5 Children End Idaho Standoff 'Safely, Quietly'


Five children holed up in a remote Idaho home with guns and dogs ended their five-day standoff Saturday night.

Authorities said all of the children voluntarily left the house at 6 p.m. and were taken to a Sandpoint hospital for examination.

"It was exactly the conclusion we were hoping for: safely, quietly, with no undue pressure on the children," said Sgt. Robert Rahn, spokesman for the Bonner County Sheriff's Department.

The departure of the children in a vehicle weaving down a lonely country road brought an abrupt end to a bizarre standoff that put the family at the center of a national debate over child welfare, parental rights and the increasing marginalization of the poor in rural America.

To militia groups across the country, the desperate children--alone at the house since their mother was arrested Tuesday on a felony child neglect charge--represented a government campaign against the rights of parents to raise their children.

But to neighbors in this scenic lakeside community, who had tried for years to help the family, the end of the standoff was a welcome relief.

"It's over, it's over," shouted Dori Stricklan, owner of a grocery store that had been besieged by media crews from around the world.

Earlier Saturday, the heads of the Aryan Nations and the Militia of Montana had arrived at the scene, declaring that militia members across the country were prepared to intervene if the authorities moved to force the children out.

"We've had literally hundreds of phone calls from across America, from just about every state, asking what we should do," said John Trochmann, who heads the Noxon, Mont.-based group. "At the moment, we're asking them to please stand down."

Richard Butler, head of the Aryan Nations, blamed the standoff on the authorities. "If the government would go away and let them see their mother, everything would be OK. The kids are scared."

JoAnn Dunn McGuckin, 45, is being held in the Bonner County jail on $100,000 bail on a felony charge of child neglect after authorities accused her of providing inadequate food, heat, clean water and sanitation to the children, ages 8 to 16. The family has lived in virtual isolation on the 40-acre property in recent years. McGuckin's husband, Michael, died May 12.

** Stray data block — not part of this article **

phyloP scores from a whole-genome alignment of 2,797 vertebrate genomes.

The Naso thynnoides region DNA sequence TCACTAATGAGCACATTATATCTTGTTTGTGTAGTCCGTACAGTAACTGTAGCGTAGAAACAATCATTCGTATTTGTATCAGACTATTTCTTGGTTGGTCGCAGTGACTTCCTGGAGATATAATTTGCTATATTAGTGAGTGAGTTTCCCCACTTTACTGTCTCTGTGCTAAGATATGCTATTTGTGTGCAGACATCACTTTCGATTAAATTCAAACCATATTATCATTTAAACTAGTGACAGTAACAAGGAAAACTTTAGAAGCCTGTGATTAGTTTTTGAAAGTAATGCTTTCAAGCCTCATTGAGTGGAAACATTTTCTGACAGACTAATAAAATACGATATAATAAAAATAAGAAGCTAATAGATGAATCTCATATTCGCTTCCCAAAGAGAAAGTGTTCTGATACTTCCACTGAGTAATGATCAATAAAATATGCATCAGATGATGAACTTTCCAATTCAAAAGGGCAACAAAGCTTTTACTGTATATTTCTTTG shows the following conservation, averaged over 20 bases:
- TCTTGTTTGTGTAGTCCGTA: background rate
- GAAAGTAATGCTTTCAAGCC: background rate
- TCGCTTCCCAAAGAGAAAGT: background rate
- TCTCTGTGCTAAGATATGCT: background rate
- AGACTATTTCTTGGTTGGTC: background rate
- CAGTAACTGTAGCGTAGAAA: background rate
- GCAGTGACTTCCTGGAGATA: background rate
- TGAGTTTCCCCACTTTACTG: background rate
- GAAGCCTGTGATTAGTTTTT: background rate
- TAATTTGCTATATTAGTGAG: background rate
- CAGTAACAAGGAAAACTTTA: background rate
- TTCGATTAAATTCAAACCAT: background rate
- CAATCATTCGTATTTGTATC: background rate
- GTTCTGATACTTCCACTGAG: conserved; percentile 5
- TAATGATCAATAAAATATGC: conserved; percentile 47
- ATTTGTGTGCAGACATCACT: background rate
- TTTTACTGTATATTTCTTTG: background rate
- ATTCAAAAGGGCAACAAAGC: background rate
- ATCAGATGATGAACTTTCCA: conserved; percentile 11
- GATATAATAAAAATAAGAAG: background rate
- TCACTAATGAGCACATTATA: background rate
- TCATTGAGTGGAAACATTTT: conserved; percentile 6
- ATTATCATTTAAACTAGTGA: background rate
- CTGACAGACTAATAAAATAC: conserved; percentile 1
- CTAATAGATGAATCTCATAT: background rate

The standoff attracted interest from anti-government groups across the country because of McGuckin's reported anti-government views and because her lawyer has accused the government of improperly taking McGuckin's home and children from her. The remote property southeast of Sandpoint, Idaho, was sold for about $8,000 in back taxes last year.

"This family continues to be under siege by its own government," said lawyer Edgar Steele, who was representing McGuckin on civil matters. "I still steadfastly maintain her only crime is that of being poor."

The children, Steele said, "love her and they need her, particularly now that they've just lost their father."

Rahn said he believed the sheriff's department handled the situation appropriately in the end.

"We didn't force anything, we didn't put any undue pressure on the children, we didn't let any outside interferences determine how we were going to handle it, and it came to a successful conclusion," Rahn said.

Sheriff's officials said they intervened because the children faced serious health risks under McGuckin's care. Over the past two days, they had dropped off parcels of food and water. Envoys familiar to the children approached the house and were able to make contact.

Bill Walker, spokesman for the state Department of Health and Welfare, said the state has identified a foster family that is willing to take "up to all" of the children if their mental and physical states are appropriate to their remaining together.

On Saturday night, Walker said the children would remain in the hospital at least overnight.

"Obviously, the first thing we need to do is have a physician and a mental health professional work with the children to determine how they're doing, how they're dealing with the trauma of the last few days, and once we have the answers to these questions, we can proceed to the next step," he said.

Walker said a judge would determine, probably on Tuesday, whether they should go into foster care or be returned home.

The issue of the family's two dozen dogs--whose presence on the property was one of the deterrents to deputies approaching the house--was resolved by family friends, who are known to the dogs and who calmed them when negotiators approached, Rahn said.

McGuckin's criminal lawyer, Bryce Powell, told local reporters that two intermediaries took a note from McGuckin to the children assuring them that she loved them and that she was well.

Steele said contributions totaling more than $7,000 have come in from around the country to help McGuckin post bail. A hearing reviewing her $100,000 bail is scheduled for Monday.

County prosecutor Phil Robinson conceded that the bail was high for a child neglect case but said he feared McGuckin returning to the house and raising the stakes in the confrontation.

Benjamin McGuckin, 15, left his siblings in the house last week and was cooperating with authorities, as was 19-year-old Erina, who left before McGuckin's arrest. The other children are Kathryn, 16, Mary, 13, James, 11, Frederick, 9, and Jane, 8.

Trochmann said it is understandable that the children had refused to leave their home. The mother left Tuesday when deputies set up a ruse, promising her financial aid if she accompanied them to make a phone call, then arrested her, he noted.

"They had just put their father in the ground shortly before," he said. "When Mom never comes back, what are the children supposed to think?"

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